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Association Between Nucleotide Variation in Egfr and Wing Shape in Drosophila melanogaster

Association Between Nucleotide Variation in Egfr and Wing Shape in Drosophila melanogaster


Titill: Association Between Nucleotide Variation in Egfr and Wing Shape in Drosophila melanogaster
Höfundur: Palsson, Arnar   orcid.org/0000-0002-6525-8112
Gibson, Greg
Útgáfa: 2004-07-01
Tungumál: Enska
Umfang: 1187-1198
Háskóli/Stofnun: Háskóli Íslands
University of Iceland
Svið: Verkfræði- og náttúruvísindasvið (HÍ)
School of Engineering and Natural Sciences (UI)
Deild: Líf- og umhverfisvísindadeild (HÍ)
Faculty of Life and Environmental Sciences (UI)
Birtist í: Genetics;167(3)
ISSN: 0016-6731
1943-2631 (eISSN)
DOI: 10.1534/genetics.103.021766
Efnisorð: Genetics; Quantitative genetics; Erfðafræði
URI: https://hdl.handle.net/20.500.11815/585

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Tilvitnun:

Arnar Palsson and Greg Gibson Genetics July 1, 2004 vol. 167 no. 3 1187-1198; doi:10.1534/genetics.103.021766

Útdráttur:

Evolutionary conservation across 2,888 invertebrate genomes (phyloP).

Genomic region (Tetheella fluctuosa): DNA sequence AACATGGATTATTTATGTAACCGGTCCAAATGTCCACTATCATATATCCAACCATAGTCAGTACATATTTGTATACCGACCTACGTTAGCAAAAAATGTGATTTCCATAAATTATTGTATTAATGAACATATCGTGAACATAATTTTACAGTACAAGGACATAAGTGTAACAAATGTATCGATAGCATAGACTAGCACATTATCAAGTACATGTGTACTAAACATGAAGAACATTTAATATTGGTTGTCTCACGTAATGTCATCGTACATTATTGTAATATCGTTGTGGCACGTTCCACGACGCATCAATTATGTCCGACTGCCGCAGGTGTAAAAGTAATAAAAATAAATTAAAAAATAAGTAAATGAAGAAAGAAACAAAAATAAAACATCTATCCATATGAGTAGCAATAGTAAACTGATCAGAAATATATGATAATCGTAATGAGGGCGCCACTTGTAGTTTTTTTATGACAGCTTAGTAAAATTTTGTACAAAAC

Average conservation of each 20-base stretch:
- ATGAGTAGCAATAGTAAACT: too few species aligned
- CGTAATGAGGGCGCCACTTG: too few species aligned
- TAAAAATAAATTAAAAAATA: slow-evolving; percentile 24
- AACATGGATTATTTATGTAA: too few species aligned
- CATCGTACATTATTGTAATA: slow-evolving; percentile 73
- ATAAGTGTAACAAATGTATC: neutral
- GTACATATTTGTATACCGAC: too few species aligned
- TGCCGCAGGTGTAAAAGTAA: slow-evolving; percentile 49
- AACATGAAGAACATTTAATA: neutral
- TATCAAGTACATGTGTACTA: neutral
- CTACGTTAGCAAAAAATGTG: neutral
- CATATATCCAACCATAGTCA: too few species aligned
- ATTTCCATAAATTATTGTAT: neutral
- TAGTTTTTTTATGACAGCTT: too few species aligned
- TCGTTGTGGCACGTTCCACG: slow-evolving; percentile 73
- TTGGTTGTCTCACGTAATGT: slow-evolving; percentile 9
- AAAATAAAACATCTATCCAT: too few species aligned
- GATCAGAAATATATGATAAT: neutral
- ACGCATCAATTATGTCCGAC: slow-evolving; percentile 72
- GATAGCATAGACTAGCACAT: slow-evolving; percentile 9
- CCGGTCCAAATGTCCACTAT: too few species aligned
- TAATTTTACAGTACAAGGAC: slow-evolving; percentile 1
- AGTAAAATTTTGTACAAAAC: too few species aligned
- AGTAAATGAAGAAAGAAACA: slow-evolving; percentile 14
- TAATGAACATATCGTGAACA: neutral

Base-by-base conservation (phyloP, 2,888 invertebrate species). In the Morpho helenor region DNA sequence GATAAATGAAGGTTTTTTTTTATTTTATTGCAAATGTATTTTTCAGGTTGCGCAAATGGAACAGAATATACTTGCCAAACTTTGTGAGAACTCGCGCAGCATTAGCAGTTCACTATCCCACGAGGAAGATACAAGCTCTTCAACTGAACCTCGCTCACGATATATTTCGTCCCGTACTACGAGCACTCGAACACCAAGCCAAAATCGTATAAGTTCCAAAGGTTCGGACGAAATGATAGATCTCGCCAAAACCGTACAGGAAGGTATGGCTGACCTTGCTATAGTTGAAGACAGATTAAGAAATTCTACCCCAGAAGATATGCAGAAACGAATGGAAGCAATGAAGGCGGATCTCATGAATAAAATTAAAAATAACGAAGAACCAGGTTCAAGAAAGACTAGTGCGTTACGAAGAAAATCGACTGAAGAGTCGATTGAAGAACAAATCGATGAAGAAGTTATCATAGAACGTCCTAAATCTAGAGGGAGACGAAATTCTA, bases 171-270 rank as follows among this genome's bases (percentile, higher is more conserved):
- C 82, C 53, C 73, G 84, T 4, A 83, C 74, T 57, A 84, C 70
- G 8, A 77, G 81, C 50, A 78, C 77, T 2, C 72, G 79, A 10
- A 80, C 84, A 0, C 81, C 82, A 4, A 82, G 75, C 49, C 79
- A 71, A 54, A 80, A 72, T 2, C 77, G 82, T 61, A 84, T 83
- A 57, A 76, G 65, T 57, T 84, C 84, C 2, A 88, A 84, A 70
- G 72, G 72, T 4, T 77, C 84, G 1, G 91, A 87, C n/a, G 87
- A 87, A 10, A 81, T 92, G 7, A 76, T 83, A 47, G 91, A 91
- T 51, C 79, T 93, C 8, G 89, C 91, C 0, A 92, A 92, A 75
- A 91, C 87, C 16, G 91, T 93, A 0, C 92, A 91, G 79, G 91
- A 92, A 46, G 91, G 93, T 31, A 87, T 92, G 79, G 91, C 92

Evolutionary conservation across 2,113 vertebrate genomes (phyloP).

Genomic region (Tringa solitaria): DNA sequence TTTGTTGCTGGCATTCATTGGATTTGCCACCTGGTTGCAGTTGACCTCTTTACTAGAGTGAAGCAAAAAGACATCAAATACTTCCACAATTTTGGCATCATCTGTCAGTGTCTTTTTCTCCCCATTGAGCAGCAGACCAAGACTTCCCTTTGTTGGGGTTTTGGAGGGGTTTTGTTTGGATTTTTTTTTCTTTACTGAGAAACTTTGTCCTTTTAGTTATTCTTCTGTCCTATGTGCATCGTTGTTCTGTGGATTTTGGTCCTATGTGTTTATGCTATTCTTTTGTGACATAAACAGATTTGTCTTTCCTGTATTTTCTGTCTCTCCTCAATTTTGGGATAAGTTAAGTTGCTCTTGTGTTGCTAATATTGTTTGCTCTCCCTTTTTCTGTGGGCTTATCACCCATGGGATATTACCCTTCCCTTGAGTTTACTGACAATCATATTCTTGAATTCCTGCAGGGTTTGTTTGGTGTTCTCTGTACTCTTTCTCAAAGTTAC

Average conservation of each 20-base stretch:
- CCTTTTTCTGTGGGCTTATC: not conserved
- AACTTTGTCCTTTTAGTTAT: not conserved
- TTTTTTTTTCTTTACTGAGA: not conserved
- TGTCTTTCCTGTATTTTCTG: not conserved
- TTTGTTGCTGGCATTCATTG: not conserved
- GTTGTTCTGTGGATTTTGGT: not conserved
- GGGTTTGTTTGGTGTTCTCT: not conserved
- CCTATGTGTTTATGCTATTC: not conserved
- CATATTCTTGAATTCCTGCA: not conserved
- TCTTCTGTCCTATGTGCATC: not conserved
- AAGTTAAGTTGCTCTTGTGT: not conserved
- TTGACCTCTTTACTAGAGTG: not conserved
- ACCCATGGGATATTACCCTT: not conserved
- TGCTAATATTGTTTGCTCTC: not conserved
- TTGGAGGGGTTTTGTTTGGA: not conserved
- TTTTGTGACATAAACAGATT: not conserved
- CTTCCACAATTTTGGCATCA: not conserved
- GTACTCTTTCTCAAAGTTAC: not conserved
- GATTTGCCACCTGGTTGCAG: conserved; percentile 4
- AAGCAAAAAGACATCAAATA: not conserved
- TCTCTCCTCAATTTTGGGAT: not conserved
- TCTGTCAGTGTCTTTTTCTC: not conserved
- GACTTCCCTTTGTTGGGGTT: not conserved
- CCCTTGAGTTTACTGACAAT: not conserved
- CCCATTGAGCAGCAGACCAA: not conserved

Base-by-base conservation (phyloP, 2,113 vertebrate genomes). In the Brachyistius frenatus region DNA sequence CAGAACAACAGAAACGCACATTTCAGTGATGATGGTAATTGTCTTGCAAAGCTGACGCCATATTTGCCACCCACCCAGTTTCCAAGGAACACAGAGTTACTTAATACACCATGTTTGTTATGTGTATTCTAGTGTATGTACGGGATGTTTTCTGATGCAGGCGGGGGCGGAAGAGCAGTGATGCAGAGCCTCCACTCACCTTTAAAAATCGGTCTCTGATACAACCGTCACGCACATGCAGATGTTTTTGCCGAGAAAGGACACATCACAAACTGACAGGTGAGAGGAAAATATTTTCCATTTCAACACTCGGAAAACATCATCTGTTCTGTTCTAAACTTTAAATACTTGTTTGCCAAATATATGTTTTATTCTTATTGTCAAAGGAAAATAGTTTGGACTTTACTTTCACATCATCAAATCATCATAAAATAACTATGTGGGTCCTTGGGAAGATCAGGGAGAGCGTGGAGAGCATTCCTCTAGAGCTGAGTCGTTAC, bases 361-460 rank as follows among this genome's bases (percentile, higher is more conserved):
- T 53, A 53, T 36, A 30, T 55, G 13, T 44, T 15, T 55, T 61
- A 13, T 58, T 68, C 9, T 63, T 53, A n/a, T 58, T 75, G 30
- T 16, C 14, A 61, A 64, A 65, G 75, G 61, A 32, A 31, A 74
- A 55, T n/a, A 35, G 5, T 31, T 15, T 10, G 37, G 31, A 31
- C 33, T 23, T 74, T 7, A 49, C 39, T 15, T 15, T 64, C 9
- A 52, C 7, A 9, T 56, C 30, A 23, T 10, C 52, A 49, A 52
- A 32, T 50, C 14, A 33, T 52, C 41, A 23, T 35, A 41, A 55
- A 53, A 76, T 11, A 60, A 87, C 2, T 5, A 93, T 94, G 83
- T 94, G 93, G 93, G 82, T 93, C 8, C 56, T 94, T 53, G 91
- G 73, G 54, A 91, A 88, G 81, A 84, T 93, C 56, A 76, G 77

As part of an effort to dissect quantitative trait locus effects to the nucleotide level, association was assessed between 238 single-nucleotide and 20 indel polymorphisms spread over 11 kb of the Drosophila melanogaster Egfr locus and nine relative warp measures of wing shape. One SNP in a conserved potential regulatory site for a GAGA factor in the promoter of alternate first exon 2 approaches conservative experiment-wise significance (P < 0.00003) in the sample of 207 lines for association with the location of the crossveins in the central region of the wing. Several other sites indicate marginal association with one or more other aspects of shape. No strong effects of sex or population of origin were detected with measures of shape, but two different sites were strongly associated with overall wing size in interaction with these fixed factors. Whole-gene sequencing in very large samples, rather than selective genotyping, would appear to be the only strategy likely to be successful for detecting subtle associations in species with high polymorphism and little haplotype structure. However, these features severely limit the ability of linkage disequilibrium mapping in Drosophila to resolve quantitative effects to single nucleotides.

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